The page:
- January 3, 2014
Company. WCI Communities
Key. A corporate reputation can be rehabilitated if the company can deliver a quality product.
Can WCI Communities salvage its reputation?
In a surprise turn, the creditors who control the Bonita Springs-based homebuilding company are betting that it can reemerge from the wreckage of bankruptcy reorganization as a Florida-focused builder of mid-priced homes.
Most observers believed creditors were engineering a liquidation of the company to pay off its debts and few ever expected WCI to survive and build homes again. Until a few months ago, WCI did nothing to dispel that impression as it quietly sold off assets to raise cash while shunning publicity.
Since the economic downturn plunged it into financial disaster, WCI alienated every constituency it had on the Gulf Coast. It wiped out shareholders, stuck several hundred homeowners with Chinese drywall problems, laid off longtime employees and damaged relationships with suppliers.
But as tarnished as WCI's reputation is today, current owners say that will fade once the homebuilding recovery is firmly underway. It has launched a public relations and marketing effort to try to regain the luster it once held.
“In my experience monitoring reputation, once you start delivering a high-quality product again, the market has a short memory,” says John Peshkin, the former CEO of the North American operations of homebuilder Taylor Woodrow who is now managing principal of Vanguard LLC, a private real-estate investment group in Sarasota. Peshkin also is a member of the board of directors of WCI.
Certainly, Florida has had its share of companies that have recovered from real estate busts and mismanagement. Peshkin points to development company Arvida as one example of a firm that bounced back several times from corporate calamity. “They had a lot of problems at one time and they came back,” Peshkin says. “I think the same thing can be true of WCI.”
In fact, executives are so confident that they can restore WCI's reputation that they don't plan to change the company's name. They say focus groups conducted with community residents indicate they're happy with their home purchase. “Remember WCI for what it was,” Peshkin says. “I see the brand as a very significant value add.”
WCI has its roots in Naples, when it was known as Westinghouse Communities. Tampa developer Al Hoffman, whose Florida Design Communities successfully developed projects such as Sun City Center, acquired the real estate arm of Westinghouse Electric in 1995 and took the company public in 2002.
The company's troubles started after its shares started trading on the New York Stock Exchange and Hoffman left the company to become U.S. Ambassador to Portugal, presciently selling his stake in the company in 2005. WCI's headlong plunge into condo construction ultimately was its undoing in the economic downturn, wiping out shareholders after the board spurned an offer by New York investor Carl Icahn for $22 a share in the spring of 2007.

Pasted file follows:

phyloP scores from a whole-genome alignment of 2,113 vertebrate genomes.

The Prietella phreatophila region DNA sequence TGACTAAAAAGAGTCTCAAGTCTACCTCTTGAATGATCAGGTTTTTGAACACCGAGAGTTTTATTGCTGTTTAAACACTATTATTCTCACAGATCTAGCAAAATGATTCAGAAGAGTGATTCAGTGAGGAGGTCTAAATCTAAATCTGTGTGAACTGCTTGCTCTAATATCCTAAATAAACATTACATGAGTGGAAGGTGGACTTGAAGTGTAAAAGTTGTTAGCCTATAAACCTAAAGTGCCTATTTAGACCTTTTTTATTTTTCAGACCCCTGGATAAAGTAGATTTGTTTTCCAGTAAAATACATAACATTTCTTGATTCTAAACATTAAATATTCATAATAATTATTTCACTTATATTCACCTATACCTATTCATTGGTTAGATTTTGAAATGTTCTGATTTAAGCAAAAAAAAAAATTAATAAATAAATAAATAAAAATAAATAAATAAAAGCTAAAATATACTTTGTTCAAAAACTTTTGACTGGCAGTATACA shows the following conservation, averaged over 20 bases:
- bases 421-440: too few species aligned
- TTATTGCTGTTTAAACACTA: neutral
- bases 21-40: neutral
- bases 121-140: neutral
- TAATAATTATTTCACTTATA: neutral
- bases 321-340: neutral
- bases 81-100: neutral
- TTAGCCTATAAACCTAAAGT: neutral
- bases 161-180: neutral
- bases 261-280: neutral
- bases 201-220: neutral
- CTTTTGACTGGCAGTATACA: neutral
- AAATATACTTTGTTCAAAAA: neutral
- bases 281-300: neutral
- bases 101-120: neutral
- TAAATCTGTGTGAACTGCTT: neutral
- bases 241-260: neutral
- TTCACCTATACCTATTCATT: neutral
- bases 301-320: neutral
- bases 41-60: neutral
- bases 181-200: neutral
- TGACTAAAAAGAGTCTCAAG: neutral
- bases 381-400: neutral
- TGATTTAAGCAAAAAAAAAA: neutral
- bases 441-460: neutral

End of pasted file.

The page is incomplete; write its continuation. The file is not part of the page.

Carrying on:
While Wall Street provided the low-cost capital to grow when it went public, WCI's current president and CEO, David Fry, 50, says quarterly earnings demands by short-term investors and analyst pressure to expand into the Northeast presented an “inherent conflict” with serving customers well over the long term. “I can access capital through the private markets as well,” says Fry.
In fact, that's just what the company plans to do. Fry says he'll present a recapitalization plan to the board within the next few weeks to help restart homebuilding operations and pay off a substantial portion of the new debt that was issued after WCI emerged from bankruptcy reorganization in September. Fry declined to provide details of the plan until the board reviews and approves it.
Fry says WCI will refocus on Florida, though it won't build high-end luxury homes or low-end housing, selling lots to builders who specialize in those markets instead. It also plans to pull out of the Northeast, where it mistakenly ventured during the boom to diversify its operations. It will continue to build homes in the $200,000 to $1 million price range and target customers it knows well: retirees, second-home and move-up buyers.
As it turns out, WCI's creditors decided the company was worth more alive than carved up.
That realization came about in the last few months, says Patrick Bartels Jr., vice president of Monarch Alternative Capital, a New York City hedge fund that bought WCI distressed debt and is now the company's largest shareholder. “There's no question whether or not Florida will come back,” Bartels says. “The question is how long it will take.”
While it may take as long as two years or more for Florida's real estate to recover, Bartels says there are pockets of opportunity for moderately priced homes. “Demand will return quicker at the right price point,” he says.
Bartels brushes off the hits WCI took to its reputation in bankruptcy court because it's now under new ownership and management. “We still believe in the WCI brand.”
In the bankruptcy reorganization, the secured creditors — a group of banks and private funds — agreed to eliminate more than $2 billion in debt. In exchange, they received nearly all the company's newly issued equity and $450 million in new debt.